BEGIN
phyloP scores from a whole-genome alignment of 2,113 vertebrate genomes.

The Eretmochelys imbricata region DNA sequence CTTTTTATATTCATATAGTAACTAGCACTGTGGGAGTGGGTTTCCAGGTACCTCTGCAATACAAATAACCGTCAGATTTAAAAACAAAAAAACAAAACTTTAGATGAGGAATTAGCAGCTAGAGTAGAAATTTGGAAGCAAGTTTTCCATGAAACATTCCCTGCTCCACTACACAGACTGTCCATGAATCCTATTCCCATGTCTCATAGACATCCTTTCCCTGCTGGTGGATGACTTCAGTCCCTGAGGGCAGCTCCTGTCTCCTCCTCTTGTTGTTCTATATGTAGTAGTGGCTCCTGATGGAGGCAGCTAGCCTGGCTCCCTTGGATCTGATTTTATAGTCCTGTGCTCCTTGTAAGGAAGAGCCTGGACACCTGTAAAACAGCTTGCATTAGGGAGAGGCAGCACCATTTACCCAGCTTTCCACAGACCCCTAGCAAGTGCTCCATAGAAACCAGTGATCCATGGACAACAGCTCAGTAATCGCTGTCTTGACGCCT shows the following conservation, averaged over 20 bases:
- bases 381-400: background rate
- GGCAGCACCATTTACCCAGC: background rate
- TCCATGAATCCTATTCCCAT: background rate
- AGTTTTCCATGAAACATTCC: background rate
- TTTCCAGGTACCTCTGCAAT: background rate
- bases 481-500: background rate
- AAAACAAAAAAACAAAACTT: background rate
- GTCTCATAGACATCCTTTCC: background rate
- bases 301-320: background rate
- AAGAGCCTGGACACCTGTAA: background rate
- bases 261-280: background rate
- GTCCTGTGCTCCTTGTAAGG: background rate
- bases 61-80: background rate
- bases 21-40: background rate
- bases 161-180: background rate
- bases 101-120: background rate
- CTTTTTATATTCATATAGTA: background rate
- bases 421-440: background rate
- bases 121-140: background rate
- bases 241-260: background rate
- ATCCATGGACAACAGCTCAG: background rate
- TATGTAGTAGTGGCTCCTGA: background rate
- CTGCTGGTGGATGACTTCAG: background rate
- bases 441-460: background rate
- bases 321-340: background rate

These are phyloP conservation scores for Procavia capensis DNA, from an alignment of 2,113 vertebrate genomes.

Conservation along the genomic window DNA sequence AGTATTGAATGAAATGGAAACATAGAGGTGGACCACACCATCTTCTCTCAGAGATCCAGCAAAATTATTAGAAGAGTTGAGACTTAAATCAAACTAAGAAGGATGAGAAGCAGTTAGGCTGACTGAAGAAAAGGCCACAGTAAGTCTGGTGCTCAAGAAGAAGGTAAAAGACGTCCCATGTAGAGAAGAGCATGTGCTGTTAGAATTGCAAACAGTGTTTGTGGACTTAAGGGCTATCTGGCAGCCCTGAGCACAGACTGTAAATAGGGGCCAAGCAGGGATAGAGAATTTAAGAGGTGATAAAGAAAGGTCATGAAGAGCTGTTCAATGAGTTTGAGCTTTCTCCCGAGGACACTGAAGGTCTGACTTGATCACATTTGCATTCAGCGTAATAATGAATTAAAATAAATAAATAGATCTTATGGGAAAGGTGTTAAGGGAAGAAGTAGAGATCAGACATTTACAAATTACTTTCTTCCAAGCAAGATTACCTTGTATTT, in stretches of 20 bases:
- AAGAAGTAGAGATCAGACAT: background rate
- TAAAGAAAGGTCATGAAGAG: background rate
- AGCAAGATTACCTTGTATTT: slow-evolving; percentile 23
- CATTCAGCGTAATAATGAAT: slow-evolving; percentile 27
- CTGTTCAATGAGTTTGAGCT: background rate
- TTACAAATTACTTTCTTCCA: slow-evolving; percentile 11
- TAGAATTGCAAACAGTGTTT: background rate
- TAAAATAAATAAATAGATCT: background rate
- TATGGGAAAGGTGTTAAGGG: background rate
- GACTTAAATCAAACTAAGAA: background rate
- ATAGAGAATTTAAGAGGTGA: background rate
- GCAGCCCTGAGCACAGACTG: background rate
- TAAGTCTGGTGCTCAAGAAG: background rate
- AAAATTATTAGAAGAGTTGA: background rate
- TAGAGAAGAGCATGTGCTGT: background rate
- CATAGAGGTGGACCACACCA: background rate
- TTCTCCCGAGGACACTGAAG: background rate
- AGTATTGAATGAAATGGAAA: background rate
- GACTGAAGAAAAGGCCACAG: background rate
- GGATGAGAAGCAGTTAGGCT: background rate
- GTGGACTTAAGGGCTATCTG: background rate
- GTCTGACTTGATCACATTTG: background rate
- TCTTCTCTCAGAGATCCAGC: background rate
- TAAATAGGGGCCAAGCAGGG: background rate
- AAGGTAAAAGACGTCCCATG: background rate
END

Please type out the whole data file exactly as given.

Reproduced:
phyloP scores from a whole-genome alignment of 2,113 vertebrate genomes.

The Eretmochelys imbricata region DNA sequence CTTTTTATATTCATATAGTAACTAGCACTGTGGGAGTGGGTTTCCAGGTACCTCTGCAATACAAATAACCGTCAGATTTAAAAACAAAAAAACAAAACTTTAGATGAGGAATTAGCAGCTAGAGTAGAAATTTGGAAGCAAGTTTTCCATGAAACATTCCCTGCTCCACTACACAGACTGTCCATGAATCCTATTCCCATGTCTCATAGACATCCTTTCCCTGCTGGTGGATGACTTCAGTCCCTGAGGGCAGCTCCTGTCTCCTCCTCTTGTTGTTCTATATGTAGTAGTGGCTCCTGATGGAGGCAGCTAGCCTGGCTCCCTTGGATCTGATTTTATAGTCCTGTGCTCCTTGTAAGGAAGAGCCTGGACACCTGTAAAACAGCTTGCATTAGGGAGAGGCAGCACCATTTACCCAGCTTTCCACAGACCCCTAGCAAGTGCTCCATAGAAACCAGTGATCCATGGACAACAGCTCAGTAATCGCTGTCTTGACGCCT shows the following conservation, averaged over 20 bases:
- bases 381-400: background rate
- GGCAGCACCATTTACCCAGC: background rate
- TCCATGAATCCTATTCCCAT: background rate
- AGTTTTCCATGAAACATTCC: background rate
- TTTCCAGGTACCTCTGCAAT: background rate
- bases 481-500: background rate
- AAAACAAAAAAACAAAACTT: background rate
- GTCTCATAGACATCCTTTCC: background rate
- bases 301-320: background rate
- AAGAGCCTGGACACCTGTAA: background rate
- bases 261-280: background rate
- GTCCTGTGCTCCTTGTAAGG: background rate
- bases 61-80: background rate
- bases 21-40: background rate
- bases 161-180: background rate
- bases 101-120: background rate
- CTTTTTATATTCATATAGTA: background rate
- bases 421-440: background rate
- bases 121-140: background rate
- bases 241-260: background rate
- ATCCATGGACAACAGCTCAG: background rate
- TATGTAGTAGTGGCTCCTGA: background rate
- CTGCTGGTGGATGACTTCAG: background rate
- bases 441-460: background rate
- bases 321-340: background rate

These are phyloP conservation scores for Procavia capensis DNA, from an alignment of 2,113 vertebrate genomes.

Conservation along the genomic window DNA sequence AGTATTGAATGAAATGGAAACATAGAGGTGGACCACACCATCTTCTCTCAGAGATCCAGCAAAATTATTAGAAGAGTTGAGACTTAAATCAAACTAAGAAGGATGAGAAGCAGTTAGGCTGACTGAAGAAAAGGCCACAGTAAGTCTGGTGCTCAAGAAGAAGGTAAAAGACGTCCCATGTAGAGAAGAGCATGTGCTGTTAGAATTGCAAACAGTGTTTGTGGACTTAAGGGCTATCTGGCAGCCCTGAGCACAGACTGTAAATAGGGGCCAAGCAGGGATAGAGAATTTAAGAGGTGATAAAGAAAGGTCATGAAGAGCTGTTCAATGAGTTTGAGCTTTCTCCCGAGGACACTGAAGGTCTGACTTGATCACATTTGCATTCAGCGTAATAATGAATTAAAATAAATAAATAGATCTTATGGGAAAGGTGTTAAGGGAAGAAGTAGAGATCAGACATTTACAAATTACTTTCTTCCAAGCAAGATTACCTTGTATTT, in stretches of 20 bases:
- AAGAAGTAGAGATCAGACAT: background rate
- TAAAGAAAGGTCATGAAGAG: background rate
- AGCAAGATTACCTTGTATTT: slow-evolving; percentile 23
- CATTCAGCGTAATAATGAAT: slow-evolving; percentile 27
- CTGTTCAATGAGTTTGAGCT: background rate
- TTACAAATTACTTTCTTCCA: slow-evolving; percentile 11
- TAGAATTGCAAACAGTGTTT: background rate
- TAAAATAAATAAATAGATCT: background rate
- TATGGGAAAGGTGTTAAGGG: background rate
- GACTTAAATCAAACTAAGAA: background rate
- ATAGAGAATTTAAGAGGTGA: background rate
- GCAGCCCTGAGCACAGACTG: background rate
- TAAGTCTGGTGCTCAAGAAG: background rate
- AAAATTATTAGAAGAGTTGA: background rate
- TAGAGAAGAGCATGTGCTGT: background rate
- CATAGAGGTGGACCACACCA: background rate
- TTCTCCCGAGGACACTGAAG: background rate
- AGTATTGAATGAAATGGAAA: background rate
- GACTGAAGAAAAGGCCACAG: background rate
- GGATGAGAAGCAGTTAGGCT: background rate
- GTGGACTTAAGGGCTATCTG: background rate
- GTCTGACTTGATCACATTTG: background rate
- TCTTCTCTCAGAGATCCAGC: background rate
- TAAATAGGGGCCAAGCAGGG: background rate
- AAGGTAAAAGACGTCCCATG: background rate